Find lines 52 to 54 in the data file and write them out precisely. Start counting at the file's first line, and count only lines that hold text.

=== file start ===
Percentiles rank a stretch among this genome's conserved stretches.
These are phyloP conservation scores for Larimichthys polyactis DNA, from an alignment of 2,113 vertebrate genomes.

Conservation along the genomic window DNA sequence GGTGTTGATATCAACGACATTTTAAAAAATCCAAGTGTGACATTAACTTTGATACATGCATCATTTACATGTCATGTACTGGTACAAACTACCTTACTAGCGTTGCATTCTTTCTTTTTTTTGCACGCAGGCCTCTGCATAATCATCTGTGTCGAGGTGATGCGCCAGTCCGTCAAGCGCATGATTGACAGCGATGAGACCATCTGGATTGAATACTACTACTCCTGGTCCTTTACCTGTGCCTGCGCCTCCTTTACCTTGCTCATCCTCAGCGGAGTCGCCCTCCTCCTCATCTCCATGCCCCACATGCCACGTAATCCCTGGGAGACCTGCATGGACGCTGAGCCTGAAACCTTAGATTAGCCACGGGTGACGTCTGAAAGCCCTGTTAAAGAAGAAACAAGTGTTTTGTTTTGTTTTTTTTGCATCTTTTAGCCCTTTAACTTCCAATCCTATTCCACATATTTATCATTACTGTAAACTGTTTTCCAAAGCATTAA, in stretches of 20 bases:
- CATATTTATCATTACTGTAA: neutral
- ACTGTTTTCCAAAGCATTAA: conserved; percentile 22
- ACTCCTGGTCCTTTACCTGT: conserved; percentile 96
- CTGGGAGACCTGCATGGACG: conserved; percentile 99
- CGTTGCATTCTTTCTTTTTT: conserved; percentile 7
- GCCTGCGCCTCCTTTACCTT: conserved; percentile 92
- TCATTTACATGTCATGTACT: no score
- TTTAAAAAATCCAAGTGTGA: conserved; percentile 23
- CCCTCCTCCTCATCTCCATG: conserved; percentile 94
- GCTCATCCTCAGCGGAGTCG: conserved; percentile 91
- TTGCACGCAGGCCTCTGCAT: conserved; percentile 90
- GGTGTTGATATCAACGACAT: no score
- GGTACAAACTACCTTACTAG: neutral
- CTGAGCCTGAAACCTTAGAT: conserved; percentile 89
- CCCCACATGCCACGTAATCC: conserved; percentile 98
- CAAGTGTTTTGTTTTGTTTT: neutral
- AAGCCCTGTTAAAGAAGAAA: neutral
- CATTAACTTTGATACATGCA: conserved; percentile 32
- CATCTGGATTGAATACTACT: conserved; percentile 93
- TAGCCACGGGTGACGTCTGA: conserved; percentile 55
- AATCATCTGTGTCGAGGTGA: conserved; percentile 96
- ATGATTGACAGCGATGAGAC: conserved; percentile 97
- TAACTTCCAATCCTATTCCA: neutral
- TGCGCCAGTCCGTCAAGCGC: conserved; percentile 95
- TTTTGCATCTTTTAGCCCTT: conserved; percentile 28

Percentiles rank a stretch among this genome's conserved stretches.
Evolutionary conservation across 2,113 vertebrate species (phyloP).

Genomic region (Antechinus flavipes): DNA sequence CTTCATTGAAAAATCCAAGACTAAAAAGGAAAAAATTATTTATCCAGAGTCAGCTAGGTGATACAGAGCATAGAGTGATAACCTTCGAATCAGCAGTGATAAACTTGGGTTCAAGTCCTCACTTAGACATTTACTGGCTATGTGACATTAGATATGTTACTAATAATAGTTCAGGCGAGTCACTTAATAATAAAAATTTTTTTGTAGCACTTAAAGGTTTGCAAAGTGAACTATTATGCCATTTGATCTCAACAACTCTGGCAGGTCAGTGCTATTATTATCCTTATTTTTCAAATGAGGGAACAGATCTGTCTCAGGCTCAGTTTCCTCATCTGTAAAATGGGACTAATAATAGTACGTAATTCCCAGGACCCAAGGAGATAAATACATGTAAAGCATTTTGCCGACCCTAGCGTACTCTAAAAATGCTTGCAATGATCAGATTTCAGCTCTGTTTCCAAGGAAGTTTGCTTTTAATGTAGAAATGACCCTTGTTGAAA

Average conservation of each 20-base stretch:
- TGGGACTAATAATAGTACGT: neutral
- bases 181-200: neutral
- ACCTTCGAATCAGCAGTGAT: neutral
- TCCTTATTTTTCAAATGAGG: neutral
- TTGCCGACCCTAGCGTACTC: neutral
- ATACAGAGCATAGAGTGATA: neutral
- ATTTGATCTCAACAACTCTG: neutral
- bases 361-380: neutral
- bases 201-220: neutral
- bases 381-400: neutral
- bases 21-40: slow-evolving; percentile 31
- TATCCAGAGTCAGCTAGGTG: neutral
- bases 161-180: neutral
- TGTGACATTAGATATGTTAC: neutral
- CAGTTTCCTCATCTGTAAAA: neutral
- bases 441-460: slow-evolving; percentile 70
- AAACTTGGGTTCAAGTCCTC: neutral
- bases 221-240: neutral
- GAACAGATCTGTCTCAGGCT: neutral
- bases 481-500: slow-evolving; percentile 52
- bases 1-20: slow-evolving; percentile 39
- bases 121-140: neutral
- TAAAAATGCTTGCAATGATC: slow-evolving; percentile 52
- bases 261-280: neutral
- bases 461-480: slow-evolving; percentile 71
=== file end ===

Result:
- bases 481-500: slow-evolving; percentile 52
- bases 1-20: slow-evolving; percentile 39
- bases 121-140: neutral